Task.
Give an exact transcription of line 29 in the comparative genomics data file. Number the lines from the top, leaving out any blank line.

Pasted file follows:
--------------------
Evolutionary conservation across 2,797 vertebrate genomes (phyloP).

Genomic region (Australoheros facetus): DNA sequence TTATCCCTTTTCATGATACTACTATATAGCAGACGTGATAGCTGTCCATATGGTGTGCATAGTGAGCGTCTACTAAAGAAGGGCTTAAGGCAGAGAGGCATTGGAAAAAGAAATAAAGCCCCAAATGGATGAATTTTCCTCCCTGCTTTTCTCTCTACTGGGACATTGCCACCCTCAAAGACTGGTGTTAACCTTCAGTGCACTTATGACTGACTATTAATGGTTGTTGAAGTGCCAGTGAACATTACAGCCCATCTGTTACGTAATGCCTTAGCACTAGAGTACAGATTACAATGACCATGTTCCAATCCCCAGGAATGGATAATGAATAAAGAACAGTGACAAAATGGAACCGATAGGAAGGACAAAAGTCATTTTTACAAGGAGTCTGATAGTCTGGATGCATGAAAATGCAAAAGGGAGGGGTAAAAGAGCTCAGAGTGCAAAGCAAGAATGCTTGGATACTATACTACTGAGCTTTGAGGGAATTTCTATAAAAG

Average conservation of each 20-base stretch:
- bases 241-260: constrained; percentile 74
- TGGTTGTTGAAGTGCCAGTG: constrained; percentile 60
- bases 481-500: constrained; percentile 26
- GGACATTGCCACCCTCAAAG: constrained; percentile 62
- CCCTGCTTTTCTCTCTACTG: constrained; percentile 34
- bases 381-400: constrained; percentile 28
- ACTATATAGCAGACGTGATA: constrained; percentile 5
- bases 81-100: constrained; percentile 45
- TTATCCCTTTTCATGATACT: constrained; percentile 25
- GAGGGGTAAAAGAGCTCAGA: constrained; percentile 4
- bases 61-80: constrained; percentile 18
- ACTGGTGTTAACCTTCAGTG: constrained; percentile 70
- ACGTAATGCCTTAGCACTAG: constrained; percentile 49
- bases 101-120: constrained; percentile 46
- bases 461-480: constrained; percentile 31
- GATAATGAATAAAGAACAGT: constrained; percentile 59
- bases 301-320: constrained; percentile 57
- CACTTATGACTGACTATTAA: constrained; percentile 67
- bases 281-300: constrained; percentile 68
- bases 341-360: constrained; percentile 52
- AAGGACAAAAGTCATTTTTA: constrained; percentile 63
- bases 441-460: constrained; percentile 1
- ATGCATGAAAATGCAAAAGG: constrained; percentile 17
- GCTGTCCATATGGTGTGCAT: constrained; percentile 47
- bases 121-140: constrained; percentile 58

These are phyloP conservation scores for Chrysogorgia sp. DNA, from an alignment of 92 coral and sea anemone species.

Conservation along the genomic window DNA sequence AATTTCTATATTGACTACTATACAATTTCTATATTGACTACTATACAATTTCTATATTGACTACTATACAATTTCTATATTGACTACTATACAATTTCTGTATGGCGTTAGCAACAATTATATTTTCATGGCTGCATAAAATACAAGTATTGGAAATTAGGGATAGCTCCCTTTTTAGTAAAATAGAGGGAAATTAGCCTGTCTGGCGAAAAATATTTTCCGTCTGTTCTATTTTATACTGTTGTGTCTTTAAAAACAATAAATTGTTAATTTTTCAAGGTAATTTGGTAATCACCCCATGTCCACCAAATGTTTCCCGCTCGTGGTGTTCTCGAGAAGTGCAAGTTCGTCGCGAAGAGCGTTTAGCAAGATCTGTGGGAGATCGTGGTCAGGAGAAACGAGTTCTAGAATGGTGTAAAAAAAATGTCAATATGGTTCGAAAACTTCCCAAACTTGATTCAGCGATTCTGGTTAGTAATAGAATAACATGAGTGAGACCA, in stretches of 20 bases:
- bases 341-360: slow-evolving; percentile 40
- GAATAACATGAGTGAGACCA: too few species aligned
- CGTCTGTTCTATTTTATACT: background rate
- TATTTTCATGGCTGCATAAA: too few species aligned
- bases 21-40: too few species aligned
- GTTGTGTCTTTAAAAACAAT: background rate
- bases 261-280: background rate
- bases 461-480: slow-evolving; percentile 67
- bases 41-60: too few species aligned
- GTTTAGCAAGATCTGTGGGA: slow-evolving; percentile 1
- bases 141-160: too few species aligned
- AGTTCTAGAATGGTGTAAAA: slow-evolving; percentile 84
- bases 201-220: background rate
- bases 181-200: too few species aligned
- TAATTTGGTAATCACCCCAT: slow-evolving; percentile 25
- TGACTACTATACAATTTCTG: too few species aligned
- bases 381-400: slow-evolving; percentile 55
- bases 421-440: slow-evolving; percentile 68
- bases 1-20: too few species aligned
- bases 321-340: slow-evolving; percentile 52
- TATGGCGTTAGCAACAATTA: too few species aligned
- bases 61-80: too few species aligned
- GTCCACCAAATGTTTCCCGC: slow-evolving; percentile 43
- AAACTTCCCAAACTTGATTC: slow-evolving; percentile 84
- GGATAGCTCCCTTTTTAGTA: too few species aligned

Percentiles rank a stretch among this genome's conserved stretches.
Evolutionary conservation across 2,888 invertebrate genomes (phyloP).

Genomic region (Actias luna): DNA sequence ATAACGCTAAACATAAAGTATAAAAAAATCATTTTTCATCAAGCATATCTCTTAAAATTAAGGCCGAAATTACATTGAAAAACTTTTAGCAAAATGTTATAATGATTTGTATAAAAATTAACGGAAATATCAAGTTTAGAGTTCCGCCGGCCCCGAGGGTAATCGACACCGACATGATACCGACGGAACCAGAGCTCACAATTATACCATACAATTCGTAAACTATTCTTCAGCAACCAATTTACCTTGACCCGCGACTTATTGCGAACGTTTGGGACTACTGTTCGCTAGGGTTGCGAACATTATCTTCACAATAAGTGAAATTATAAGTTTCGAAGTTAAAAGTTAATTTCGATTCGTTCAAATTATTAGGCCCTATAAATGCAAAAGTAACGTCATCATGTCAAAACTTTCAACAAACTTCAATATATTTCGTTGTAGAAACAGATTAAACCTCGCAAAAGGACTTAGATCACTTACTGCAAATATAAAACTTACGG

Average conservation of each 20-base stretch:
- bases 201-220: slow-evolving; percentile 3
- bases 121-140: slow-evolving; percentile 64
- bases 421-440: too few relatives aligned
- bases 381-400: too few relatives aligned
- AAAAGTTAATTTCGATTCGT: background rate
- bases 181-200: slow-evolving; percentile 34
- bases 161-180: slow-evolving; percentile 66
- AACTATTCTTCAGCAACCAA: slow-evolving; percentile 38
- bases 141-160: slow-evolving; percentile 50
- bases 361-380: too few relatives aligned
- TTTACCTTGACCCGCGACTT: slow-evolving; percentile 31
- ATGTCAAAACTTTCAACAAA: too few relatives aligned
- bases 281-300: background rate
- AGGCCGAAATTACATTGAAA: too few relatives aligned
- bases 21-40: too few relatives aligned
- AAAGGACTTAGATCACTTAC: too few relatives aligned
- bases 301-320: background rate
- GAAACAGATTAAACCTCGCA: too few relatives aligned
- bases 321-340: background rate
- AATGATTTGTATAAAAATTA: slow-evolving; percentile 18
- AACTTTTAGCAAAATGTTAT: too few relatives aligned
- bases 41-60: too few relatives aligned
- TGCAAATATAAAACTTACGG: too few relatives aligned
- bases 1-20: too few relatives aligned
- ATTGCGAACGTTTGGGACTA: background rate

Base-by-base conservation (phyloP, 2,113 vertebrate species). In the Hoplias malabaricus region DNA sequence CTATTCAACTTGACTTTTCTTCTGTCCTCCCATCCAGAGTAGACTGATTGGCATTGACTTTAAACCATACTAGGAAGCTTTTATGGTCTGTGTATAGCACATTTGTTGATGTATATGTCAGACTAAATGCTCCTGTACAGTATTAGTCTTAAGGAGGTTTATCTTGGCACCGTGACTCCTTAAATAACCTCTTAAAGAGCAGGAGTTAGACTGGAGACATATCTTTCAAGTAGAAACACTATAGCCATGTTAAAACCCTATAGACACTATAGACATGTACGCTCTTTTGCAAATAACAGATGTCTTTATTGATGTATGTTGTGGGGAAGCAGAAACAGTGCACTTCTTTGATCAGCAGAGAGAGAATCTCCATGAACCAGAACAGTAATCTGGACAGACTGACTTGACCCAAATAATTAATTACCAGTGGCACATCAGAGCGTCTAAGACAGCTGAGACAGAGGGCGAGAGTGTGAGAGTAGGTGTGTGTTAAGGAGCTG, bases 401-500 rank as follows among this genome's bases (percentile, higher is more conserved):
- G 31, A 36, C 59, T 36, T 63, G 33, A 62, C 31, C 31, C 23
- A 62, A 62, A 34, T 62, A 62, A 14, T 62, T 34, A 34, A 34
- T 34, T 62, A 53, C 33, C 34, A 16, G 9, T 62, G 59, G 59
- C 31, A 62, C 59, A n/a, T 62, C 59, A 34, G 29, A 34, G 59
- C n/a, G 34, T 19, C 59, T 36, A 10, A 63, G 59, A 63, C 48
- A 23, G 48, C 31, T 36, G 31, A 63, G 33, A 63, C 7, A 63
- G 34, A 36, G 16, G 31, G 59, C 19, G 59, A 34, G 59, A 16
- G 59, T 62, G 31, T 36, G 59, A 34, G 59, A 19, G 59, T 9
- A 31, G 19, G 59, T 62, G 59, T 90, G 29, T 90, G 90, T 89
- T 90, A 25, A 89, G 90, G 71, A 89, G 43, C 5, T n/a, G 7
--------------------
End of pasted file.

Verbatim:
These are phyloP conservation scores for Chrysogorgia sp. DNA, from an alignment of 92 coral and sea anemone species.